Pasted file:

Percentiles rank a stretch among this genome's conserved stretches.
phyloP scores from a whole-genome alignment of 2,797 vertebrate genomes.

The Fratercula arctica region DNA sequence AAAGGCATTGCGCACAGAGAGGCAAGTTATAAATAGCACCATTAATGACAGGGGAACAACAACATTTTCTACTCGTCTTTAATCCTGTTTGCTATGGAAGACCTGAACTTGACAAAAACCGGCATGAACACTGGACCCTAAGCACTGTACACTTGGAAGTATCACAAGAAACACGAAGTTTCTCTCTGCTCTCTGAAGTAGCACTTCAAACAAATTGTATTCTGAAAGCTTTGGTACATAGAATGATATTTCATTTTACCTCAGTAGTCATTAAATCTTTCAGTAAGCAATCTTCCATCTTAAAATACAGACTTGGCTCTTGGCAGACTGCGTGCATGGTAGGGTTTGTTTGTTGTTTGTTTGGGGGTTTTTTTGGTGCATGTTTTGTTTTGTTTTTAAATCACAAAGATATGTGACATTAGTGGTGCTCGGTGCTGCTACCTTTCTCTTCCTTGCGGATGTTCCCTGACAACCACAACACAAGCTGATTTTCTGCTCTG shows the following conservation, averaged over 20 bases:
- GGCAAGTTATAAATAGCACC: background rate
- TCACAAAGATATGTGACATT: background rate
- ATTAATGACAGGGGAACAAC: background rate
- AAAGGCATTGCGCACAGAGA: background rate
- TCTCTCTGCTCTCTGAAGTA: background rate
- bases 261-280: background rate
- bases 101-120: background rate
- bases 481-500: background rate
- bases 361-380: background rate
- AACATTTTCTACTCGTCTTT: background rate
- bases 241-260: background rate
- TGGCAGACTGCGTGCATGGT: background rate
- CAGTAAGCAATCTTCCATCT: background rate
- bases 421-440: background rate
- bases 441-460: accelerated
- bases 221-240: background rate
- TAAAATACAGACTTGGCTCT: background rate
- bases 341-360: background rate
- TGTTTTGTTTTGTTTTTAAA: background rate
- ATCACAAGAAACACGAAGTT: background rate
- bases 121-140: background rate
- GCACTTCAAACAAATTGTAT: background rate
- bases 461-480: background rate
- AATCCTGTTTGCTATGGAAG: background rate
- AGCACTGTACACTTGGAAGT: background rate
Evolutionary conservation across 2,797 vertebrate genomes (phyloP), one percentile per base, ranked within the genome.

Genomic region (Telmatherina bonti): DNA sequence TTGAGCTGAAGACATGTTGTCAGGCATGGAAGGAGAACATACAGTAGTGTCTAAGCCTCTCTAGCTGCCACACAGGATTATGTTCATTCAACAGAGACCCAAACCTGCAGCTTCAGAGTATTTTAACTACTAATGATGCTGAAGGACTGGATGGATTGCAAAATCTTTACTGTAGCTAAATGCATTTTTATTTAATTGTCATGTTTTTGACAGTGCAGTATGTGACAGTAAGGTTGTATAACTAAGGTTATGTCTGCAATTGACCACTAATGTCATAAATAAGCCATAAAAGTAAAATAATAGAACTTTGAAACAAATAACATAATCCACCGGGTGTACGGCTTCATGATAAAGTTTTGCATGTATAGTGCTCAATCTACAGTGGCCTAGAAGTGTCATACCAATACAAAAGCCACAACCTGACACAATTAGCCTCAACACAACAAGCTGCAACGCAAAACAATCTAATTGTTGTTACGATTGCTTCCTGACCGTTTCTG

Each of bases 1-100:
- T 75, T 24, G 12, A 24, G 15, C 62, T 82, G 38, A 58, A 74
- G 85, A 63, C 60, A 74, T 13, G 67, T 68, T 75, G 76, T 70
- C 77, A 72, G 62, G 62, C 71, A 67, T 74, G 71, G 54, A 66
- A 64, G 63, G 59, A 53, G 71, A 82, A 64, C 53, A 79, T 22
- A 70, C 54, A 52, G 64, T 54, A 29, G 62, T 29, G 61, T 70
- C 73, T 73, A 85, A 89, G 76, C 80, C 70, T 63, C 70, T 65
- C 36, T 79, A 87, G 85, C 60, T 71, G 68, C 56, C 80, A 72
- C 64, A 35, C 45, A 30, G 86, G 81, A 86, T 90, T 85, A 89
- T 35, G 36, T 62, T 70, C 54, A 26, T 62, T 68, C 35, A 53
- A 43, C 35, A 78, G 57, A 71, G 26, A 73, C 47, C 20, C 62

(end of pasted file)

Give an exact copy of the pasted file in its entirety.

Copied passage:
Percentiles rank a stretch among this genome's conserved stretches.
phyloP scores from a whole-genome alignment of 2,797 vertebrate genomes.

The Fratercula arctica region DNA sequence AAAGGCATTGCGCACAGAGAGGCAAGTTATAAATAGCACCATTAATGACAGGGGAACAACAACATTTTCTACTCGTCTTTAATCCTGTTTGCTATGGAAGACCTGAACTTGACAAAAACCGGCATGAACACTGGACCCTAAGCACTGTACACTTGGAAGTATCACAAGAAACACGAAGTTTCTCTCTGCTCTCTGAAGTAGCACTTCAAACAAATTGTATTCTGAAAGCTTTGGTACATAGAATGATATTTCATTTTACCTCAGTAGTCATTAAATCTTTCAGTAAGCAATCTTCCATCTTAAAATACAGACTTGGCTCTTGGCAGACTGCGTGCATGGTAGGGTTTGTTTGTTGTTTGTTTGGGGGTTTTTTTGGTGCATGTTTTGTTTTGTTTTTAAATCACAAAGATATGTGACATTAGTGGTGCTCGGTGCTGCTACCTTTCTCTTCCTTGCGGATGTTCCCTGACAACCACAACACAAGCTGATTTTCTGCTCTG shows the following conservation, averaged over 20 bases:
- GGCAAGTTATAAATAGCACC: background rate
- TCACAAAGATATGTGACATT: background rate
- ATTAATGACAGGGGAACAAC: background rate
- AAAGGCATTGCGCACAGAGA: background rate
- TCTCTCTGCTCTCTGAAGTA: background rate
- bases 261-280: background rate
- bases 101-120: background rate
- bases 481-500: background rate
- bases 361-380: background rate
- AACATTTTCTACTCGTCTTT: background rate
- bases 241-260: background rate
- TGGCAGACTGCGTGCATGGT: background rate
- CAGTAAGCAATCTTCCATCT: background rate
- bases 421-440: background rate
- bases 441-460: accelerated
- bases 221-240: background rate
- TAAAATACAGACTTGGCTCT: background rate
- bases 341-360: background rate
- TGTTTTGTTTTGTTTTTAAA: background rate
- ATCACAAGAAACACGAAGTT: background rate
- bases 121-140: background rate
- GCACTTCAAACAAATTGTAT: background rate
- bases 461-480: background rate
- AATCCTGTTTGCTATGGAAG: background rate
- AGCACTGTACACTTGGAAGT: background rate
Evolutionary conservation across 2,797 vertebrate genomes (phyloP), one percentile per base, ranked within the genome.

Genomic region (Telmatherina bonti): DNA sequence TTGAGCTGAAGACATGTTGTCAGGCATGGAAGGAGAACATACAGTAGTGTCTAAGCCTCTCTAGCTGCCACACAGGATTATGTTCATTCAACAGAGACCCAAACCTGCAGCTTCAGAGTATTTTAACTACTAATGATGCTGAAGGACTGGATGGATTGCAAAATCTTTACTGTAGCTAAATGCATTTTTATTTAATTGTCATGTTTTTGACAGTGCAGTATGTGACAGTAAGGTTGTATAACTAAGGTTATGTCTGCAATTGACCACTAATGTCATAAATAAGCCATAAAAGTAAAATAATAGAACTTTGAAACAAATAACATAATCCACCGGGTGTACGGCTTCATGATAAAGTTTTGCATGTATAGTGCTCAATCTACAGTGGCCTAGAAGTGTCATACCAATACAAAAGCCACAACCTGACACAATTAGCCTCAACACAACAAGCTGCAACGCAAAACAATCTAATTGTTGTTACGATTGCTTCCTGACCGTTTCTG

Each of bases 1-100:
- T 75, T 24, G 12, A 24, G 15, C 62, T 82, G 38, A 58, A 74
- G 85, A 63, C 60, A 74, T 13, G 67, T 68, T 75, G 76, T 70
- C 77, A 72, G 62, G 62, C 71, A 67, T 74, G 71, G 54, A 66
- A 64, G 63, G 59, A 53, G 71, A 82, A 64, C 53, A 79, T 22
- A 70, C 54, A 52, G 64, T 54, A 29, G 62, T 29, G 61, T 70
- C 73, T 73, A 85, A 89, G 76, C 80, C 70, T 63, C 70, T 65
- C 36, T 79, A 87, G 85, C 60, T 71, G 68, C 56, C 80, A 72
- C 64, A 35, C 45, A 30, G 86, G 81, A 86, T 90, T 85, A 89
- T 35, G 36, T 62, T 70, C 54, A 26, T 62, T 68, C 35, A 53
- A 43, C 35, A 78, G 57, A 71, G 26, A 73, C 47, C 20, C 62